But, I support nearly anyone who will resist, who will try to give even
one kid the knowledge
they can understand and change the world, and wonder at it too, and
that goes for homeschoolers and charter school educators alike.
in the public schools raising hell, but most people will have to be,
just as not everyone should be in the military, but some people will
have to be, and it is important to be close to both groups--as close as
possible, as they are positioned to make real change. Kids in public
schools do strike. They
tear their schools apart. Troops in Vietnam did blow up their officers,
ran off, refused to fight; sailors mutineed so much that some ships
never left port.
What is the
teachers leading social change, or being reactionaries? The
overwhelming evidence from the last 100 plus years is that most
been reactionaries. There is no evidence of any significance to lead
anyone to believe that teachers will, as a group, play a progressive
role. In Nazi Germany, the
teaching force (in what was probably the most literate and cultured
society in the western world, if appearances are key) was among the
first groups to join the
Nazis, as a group. Perhaps to make this graphic, the mass of German
teachers engaged in systematic daily physical child abuse (including
withholding of food) of Jewish and communist children, children those
teachers knew for years, in their classrooms.
reprehensible as it is, suggests teachers in the US will probably not
behave a lot differently, as a group. I do not see an anti racist mass
against the clearly racist tests among the 90 percent plus white
teaching force. It is fair to think most teachers will not resist,
until they see a rising powerful tide
of resistance on the march, and even then many will stand, at best,
Those people who
along will not matter. They are of little or no account. There is no
shortage of people in the US who, at the end of their lives, if they
have enough sense to ask the question at all, ask"Did I matter?" and
must answer, "No, I went shopping. Oops. Do over?"
The system is
and while the generation of new teachers I see is no more or less
potentially bright than the last, they know a lot less than those who
came before them, in part because their own classes have been stripped
of history and any exposition of rational analysis, ie, the scientific
method. They were
raised in a decade when it appeared that what people did really did not
matter, as the Nasdaq would save them. It was to be the "End of
great triumph, and they awaited the Peace Dividend.
apprentices that I see know little or nothing about history. What they
do know is usually wrong. Unable to locate themselves in history,
they are unable to abstract to see how things might change. Absent
that, no one can expect them to be especially courageous.
That history has
systematically stripped from the curriculum is no secret. In the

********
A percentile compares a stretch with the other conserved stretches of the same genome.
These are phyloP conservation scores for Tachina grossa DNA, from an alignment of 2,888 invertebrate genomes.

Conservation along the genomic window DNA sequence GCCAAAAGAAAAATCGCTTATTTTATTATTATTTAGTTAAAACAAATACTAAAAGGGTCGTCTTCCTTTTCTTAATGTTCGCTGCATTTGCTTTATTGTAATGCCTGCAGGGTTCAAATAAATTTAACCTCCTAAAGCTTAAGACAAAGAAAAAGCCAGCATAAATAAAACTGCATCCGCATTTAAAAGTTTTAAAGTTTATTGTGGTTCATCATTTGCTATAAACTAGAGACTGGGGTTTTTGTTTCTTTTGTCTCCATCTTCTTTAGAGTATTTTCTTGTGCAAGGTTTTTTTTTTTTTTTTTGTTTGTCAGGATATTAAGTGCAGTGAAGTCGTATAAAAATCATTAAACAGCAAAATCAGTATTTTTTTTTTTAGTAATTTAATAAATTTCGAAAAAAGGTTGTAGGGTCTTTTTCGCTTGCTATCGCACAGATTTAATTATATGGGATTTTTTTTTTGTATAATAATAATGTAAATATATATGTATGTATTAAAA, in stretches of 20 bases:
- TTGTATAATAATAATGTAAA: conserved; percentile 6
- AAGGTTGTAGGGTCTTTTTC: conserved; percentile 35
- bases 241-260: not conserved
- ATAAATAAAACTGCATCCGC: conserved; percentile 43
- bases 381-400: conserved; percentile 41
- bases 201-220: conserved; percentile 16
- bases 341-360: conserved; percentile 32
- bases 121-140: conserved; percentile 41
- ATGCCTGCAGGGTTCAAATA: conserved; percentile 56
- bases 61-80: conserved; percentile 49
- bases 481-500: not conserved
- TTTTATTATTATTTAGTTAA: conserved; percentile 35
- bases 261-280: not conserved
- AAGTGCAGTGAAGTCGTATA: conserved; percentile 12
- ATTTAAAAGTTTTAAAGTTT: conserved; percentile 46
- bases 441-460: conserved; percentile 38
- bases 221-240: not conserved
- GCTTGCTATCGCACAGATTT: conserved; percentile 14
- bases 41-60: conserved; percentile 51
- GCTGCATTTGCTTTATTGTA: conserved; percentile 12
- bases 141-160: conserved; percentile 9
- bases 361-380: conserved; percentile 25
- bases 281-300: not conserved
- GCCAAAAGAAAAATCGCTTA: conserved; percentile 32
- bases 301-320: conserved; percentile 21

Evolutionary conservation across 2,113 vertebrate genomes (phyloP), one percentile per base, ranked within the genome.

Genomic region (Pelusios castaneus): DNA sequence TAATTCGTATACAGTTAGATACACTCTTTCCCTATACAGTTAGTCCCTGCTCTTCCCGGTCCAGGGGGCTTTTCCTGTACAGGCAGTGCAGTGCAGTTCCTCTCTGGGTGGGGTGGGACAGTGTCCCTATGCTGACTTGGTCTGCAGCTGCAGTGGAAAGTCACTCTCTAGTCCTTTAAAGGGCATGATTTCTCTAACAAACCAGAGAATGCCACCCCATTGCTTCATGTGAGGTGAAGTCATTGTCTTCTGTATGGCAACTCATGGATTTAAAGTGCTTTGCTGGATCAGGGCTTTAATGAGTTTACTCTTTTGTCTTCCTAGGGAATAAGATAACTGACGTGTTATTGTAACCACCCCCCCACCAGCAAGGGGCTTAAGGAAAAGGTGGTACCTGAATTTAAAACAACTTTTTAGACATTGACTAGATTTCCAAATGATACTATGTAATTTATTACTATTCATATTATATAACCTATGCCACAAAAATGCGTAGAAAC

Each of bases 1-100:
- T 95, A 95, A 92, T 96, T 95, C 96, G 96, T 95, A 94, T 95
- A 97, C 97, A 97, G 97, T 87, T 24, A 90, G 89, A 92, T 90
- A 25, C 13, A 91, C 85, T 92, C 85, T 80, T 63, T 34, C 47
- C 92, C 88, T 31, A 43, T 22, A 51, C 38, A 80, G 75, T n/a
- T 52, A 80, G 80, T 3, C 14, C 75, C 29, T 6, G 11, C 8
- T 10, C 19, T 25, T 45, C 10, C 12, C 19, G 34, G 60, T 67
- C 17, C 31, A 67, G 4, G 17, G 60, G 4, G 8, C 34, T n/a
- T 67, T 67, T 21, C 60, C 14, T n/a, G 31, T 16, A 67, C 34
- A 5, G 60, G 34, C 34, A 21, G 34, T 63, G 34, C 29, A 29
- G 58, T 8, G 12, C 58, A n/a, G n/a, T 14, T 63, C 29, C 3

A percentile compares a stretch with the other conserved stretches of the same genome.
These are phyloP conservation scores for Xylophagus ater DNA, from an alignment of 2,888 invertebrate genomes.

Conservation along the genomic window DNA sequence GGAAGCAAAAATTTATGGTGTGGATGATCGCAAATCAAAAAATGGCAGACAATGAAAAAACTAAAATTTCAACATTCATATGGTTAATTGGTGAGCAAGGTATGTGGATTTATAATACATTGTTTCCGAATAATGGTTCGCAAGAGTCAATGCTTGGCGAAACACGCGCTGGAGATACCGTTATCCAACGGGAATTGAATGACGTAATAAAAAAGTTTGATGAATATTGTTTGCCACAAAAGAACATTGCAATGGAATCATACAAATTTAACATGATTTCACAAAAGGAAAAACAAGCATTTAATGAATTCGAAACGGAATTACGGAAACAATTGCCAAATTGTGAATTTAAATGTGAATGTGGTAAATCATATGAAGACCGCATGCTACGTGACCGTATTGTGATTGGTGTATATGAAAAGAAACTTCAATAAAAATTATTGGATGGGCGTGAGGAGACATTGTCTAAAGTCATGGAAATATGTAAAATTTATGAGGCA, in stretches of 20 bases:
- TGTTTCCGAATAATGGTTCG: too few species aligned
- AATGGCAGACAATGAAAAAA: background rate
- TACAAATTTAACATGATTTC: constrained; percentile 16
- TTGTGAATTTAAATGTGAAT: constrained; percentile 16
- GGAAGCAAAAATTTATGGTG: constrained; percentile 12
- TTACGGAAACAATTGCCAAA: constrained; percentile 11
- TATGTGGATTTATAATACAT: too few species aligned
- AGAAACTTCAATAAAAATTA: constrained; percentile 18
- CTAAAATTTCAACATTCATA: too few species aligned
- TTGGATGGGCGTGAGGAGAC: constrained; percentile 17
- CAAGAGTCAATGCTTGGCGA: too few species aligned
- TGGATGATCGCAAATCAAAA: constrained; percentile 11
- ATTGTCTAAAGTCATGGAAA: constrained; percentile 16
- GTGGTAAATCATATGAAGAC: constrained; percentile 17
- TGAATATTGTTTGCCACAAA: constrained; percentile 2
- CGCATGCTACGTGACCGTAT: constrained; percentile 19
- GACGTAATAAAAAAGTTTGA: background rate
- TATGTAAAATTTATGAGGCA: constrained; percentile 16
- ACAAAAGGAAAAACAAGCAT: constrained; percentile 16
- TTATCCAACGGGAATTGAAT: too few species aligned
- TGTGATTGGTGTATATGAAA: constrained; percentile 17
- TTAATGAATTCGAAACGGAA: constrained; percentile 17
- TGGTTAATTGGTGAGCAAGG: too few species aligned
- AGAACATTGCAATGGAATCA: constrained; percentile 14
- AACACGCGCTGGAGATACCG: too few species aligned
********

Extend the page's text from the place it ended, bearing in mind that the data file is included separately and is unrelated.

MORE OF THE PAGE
California State University system liberal studies program, the program
graduates most teachers in the largest state, only those who have the
time and money to take electives will encounter a history class that
takes them past the
Industrial Revolution. This is no mistake.
To many of these
teachers (innocent as they are now) , one kind of magic is as good as
the next--the heart-blood of postmodernism. Versace-clad
professors like Henry Giroux proclaiming their rebelliousness, and
driving BMW's, had a lot to do with fashioning the neo-fascist idea
that some ideas just do not
need to be tested, guarded by a shield misnamed "culture." Here is a
brief explanation http://www.pipeline.com/%7Ergibson/scedialectical4.htm
If any good at all
of the terrorism of September 11, it is to blow that idea supporting
mysticism to smithereens. The notion that all is standpoint, one idea
is as good as the next, is on the wane. (See the mainstream Breisach,
The Future of History,as an expansion. )
have learned (in school) that they cannot understand and change the
world, and if they do, they will be ruined. They tell me that quite
openly, in all honesty. They are not bad people and it is my job, at
least, to show them they can learn to understand the world, that they
can offer their system of
understanding to children for critique, and that their system of
understanding should be much more than "that is the way it is," to "Why
are things as they are?" I
am full of hope for these student-educators-some of them.
new teachers is equally damaged by vapid forms of constructivism which
frequently pretends to be a neutral form of teaching, student-centered
and inquiry based. But there is no neutral teaching in a society
writhing in class war, steeped in racism, promoting nationalism.
Neutrality is a pretense
to take the side of the powerful, and to abandon the poor.
Worse, most of
constructivism really taught this new generation a false sense of